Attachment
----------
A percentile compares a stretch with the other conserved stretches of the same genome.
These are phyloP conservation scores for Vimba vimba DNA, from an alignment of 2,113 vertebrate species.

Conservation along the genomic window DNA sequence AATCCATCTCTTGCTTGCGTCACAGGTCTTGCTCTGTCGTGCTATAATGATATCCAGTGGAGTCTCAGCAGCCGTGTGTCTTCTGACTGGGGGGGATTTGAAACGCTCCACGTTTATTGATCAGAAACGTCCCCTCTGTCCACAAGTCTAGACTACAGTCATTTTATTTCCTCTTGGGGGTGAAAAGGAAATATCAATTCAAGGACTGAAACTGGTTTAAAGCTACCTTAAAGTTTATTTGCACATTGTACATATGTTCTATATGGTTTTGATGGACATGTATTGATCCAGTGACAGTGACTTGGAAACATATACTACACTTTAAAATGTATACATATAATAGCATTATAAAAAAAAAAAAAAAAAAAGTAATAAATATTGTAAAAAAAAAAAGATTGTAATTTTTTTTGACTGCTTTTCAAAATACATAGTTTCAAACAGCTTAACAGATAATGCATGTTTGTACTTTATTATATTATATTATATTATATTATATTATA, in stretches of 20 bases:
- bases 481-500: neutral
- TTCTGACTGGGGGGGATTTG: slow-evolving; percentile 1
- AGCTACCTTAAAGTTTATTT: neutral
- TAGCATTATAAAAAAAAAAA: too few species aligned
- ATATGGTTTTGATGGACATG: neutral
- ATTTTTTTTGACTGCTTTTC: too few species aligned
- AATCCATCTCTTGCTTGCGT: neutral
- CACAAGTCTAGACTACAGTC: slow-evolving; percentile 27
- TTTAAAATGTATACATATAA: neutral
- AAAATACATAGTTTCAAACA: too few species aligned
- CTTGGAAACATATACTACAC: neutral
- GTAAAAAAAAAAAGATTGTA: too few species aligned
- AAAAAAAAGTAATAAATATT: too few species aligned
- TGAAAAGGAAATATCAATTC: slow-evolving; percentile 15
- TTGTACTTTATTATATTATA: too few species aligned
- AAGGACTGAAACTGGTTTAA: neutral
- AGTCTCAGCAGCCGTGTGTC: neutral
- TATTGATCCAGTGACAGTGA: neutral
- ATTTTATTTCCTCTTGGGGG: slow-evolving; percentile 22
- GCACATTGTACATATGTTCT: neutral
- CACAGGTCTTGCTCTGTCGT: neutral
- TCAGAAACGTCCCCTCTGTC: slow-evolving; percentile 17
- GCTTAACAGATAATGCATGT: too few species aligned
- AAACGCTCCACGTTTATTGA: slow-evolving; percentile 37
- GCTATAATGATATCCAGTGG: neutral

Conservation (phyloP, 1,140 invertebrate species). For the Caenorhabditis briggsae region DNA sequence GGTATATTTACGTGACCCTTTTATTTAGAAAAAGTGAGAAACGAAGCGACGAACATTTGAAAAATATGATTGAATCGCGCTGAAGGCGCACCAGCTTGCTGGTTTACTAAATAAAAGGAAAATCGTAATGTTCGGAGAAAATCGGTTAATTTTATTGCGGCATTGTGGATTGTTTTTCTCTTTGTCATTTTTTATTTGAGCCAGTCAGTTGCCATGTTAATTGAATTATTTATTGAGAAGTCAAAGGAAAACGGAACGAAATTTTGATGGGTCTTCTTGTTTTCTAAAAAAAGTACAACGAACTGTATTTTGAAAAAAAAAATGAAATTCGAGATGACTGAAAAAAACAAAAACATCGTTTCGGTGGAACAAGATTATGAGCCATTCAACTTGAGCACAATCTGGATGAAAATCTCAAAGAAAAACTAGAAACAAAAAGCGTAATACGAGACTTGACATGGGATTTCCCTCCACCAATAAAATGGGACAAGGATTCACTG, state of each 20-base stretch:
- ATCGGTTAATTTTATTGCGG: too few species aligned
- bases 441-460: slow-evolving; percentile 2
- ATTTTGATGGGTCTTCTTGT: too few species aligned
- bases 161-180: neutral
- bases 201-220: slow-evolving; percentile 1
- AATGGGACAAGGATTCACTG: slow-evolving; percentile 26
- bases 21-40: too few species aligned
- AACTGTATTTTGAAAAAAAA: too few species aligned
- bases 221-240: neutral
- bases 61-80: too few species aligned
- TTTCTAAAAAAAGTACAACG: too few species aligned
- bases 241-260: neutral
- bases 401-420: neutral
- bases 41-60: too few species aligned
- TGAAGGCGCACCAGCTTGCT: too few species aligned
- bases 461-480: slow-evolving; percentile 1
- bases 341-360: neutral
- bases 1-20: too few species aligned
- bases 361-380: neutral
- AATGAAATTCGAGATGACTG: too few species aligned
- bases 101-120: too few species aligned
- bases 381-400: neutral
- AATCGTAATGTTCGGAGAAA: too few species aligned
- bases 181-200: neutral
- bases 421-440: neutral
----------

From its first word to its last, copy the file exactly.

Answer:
A percentile compares a stretch with the other conserved stretches of the same genome.
These are phyloP conservation scores for Vimba vimba DNA, from an alignment of 2,113 vertebrate species.

Conservation along the genomic window DNA sequence AATCCATCTCTTGCTTGCGTCACAGGTCTTGCTCTGTCGTGCTATAATGATATCCAGTGGAGTCTCAGCAGCCGTGTGTCTTCTGACTGGGGGGGATTTGAAACGCTCCACGTTTATTGATCAGAAACGTCCCCTCTGTCCACAAGTCTAGACTACAGTCATTTTATTTCCTCTTGGGGGTGAAAAGGAAATATCAATTCAAGGACTGAAACTGGTTTAAAGCTACCTTAAAGTTTATTTGCACATTGTACATATGTTCTATATGGTTTTGATGGACATGTATTGATCCAGTGACAGTGACTTGGAAACATATACTACACTTTAAAATGTATACATATAATAGCATTATAAAAAAAAAAAAAAAAAAAGTAATAAATATTGTAAAAAAAAAAAGATTGTAATTTTTTTTGACTGCTTTTCAAAATACATAGTTTCAAACAGCTTAACAGATAATGCATGTTTGTACTTTATTATATTATATTATATTATATTATATTATA, in stretches of 20 bases:
- bases 481-500: neutral
- TTCTGACTGGGGGGGATTTG: slow-evolving; percentile 1
- AGCTACCTTAAAGTTTATTT: neutral
- TAGCATTATAAAAAAAAAAA: too few species aligned
- ATATGGTTTTGATGGACATG: neutral
- ATTTTTTTTGACTGCTTTTC: too few species aligned
- AATCCATCTCTTGCTTGCGT: neutral
- CACAAGTCTAGACTACAGTC: slow-evolving; percentile 27
- TTTAAAATGTATACATATAA: neutral
- AAAATACATAGTTTCAAACA: too few species aligned
- CTTGGAAACATATACTACAC: neutral
- GTAAAAAAAAAAAGATTGTA: too few species aligned
- AAAAAAAAGTAATAAATATT: too few species aligned
- TGAAAAGGAAATATCAATTC: slow-evolving; percentile 15
- TTGTACTTTATTATATTATA: too few species aligned
- AAGGACTGAAACTGGTTTAA: neutral
- AGTCTCAGCAGCCGTGTGTC: neutral
- TATTGATCCAGTGACAGTGA: neutral
- ATTTTATTTCCTCTTGGGGG: slow-evolving; percentile 22
- GCACATTGTACATATGTTCT: neutral
- CACAGGTCTTGCTCTGTCGT: neutral
- TCAGAAACGTCCCCTCTGTC: slow-evolving; percentile 17
- GCTTAACAGATAATGCATGT: too few species aligned
- AAACGCTCCACGTTTATTGA: slow-evolving; percentile 37
- GCTATAATGATATCCAGTGG: neutral

Conservation (phyloP, 1,140 invertebrate species). For the Caenorhabditis briggsae region DNA sequence GGTATATTTACGTGACCCTTTTATTTAGAAAAAGTGAGAAACGAAGCGACGAACATTTGAAAAATATGATTGAATCGCGCTGAAGGCGCACCAGCTTGCTGGTTTACTAAATAAAAGGAAAATCGTAATGTTCGGAGAAAATCGGTTAATTTTATTGCGGCATTGTGGATTGTTTTTCTCTTTGTCATTTTTTATTTGAGCCAGTCAGTTGCCATGTTAATTGAATTATTTATTGAGAAGTCAAAGGAAAACGGAACGAAATTTTGATGGGTCTTCTTGTTTTCTAAAAAAAGTACAACGAACTGTATTTTGAAAAAAAAAATGAAATTCGAGATGACTGAAAAAAACAAAAACATCGTTTCGGTGGAACAAGATTATGAGCCATTCAACTTGAGCACAATCTGGATGAAAATCTCAAAGAAAAACTAGAAACAAAAAGCGTAATACGAGACTTGACATGGGATTTCCCTCCACCAATAAAATGGGACAAGGATTCACTG, state of each 20-base stretch:
- ATCGGTTAATTTTATTGCGG: too few species aligned
- bases 441-460: slow-evolving; percentile 2
- ATTTTGATGGGTCTTCTTGT: too few species aligned
- bases 161-180: neutral
- bases 201-220: slow-evolving; percentile 1
- AATGGGACAAGGATTCACTG: slow-evolving; percentile 26
- bases 21-40: too few species aligned
- AACTGTATTTTGAAAAAAAA: too few species aligned
- bases 221-240: neutral
- bases 61-80: too few species aligned
- TTTCTAAAAAAAGTACAACG: too few species aligned
- bases 241-260: neutral
- bases 401-420: neutral
- bases 41-60: too few species aligned
- TGAAGGCGCACCAGCTTGCT: too few species aligned
- bases 461-480: slow-evolving; percentile 1
- bases 341-360: neutral
- bases 1-20: too few species aligned
- bases 361-380: neutral
- AATGAAATTCGAGATGACTG: too few species aligned
- bases 101-120: too few species aligned
- bases 381-400: neutral
- AATCGTAATGTTCGGAGAAA: too few species aligned
- bases 181-200: neutral
- bases 421-440: neutral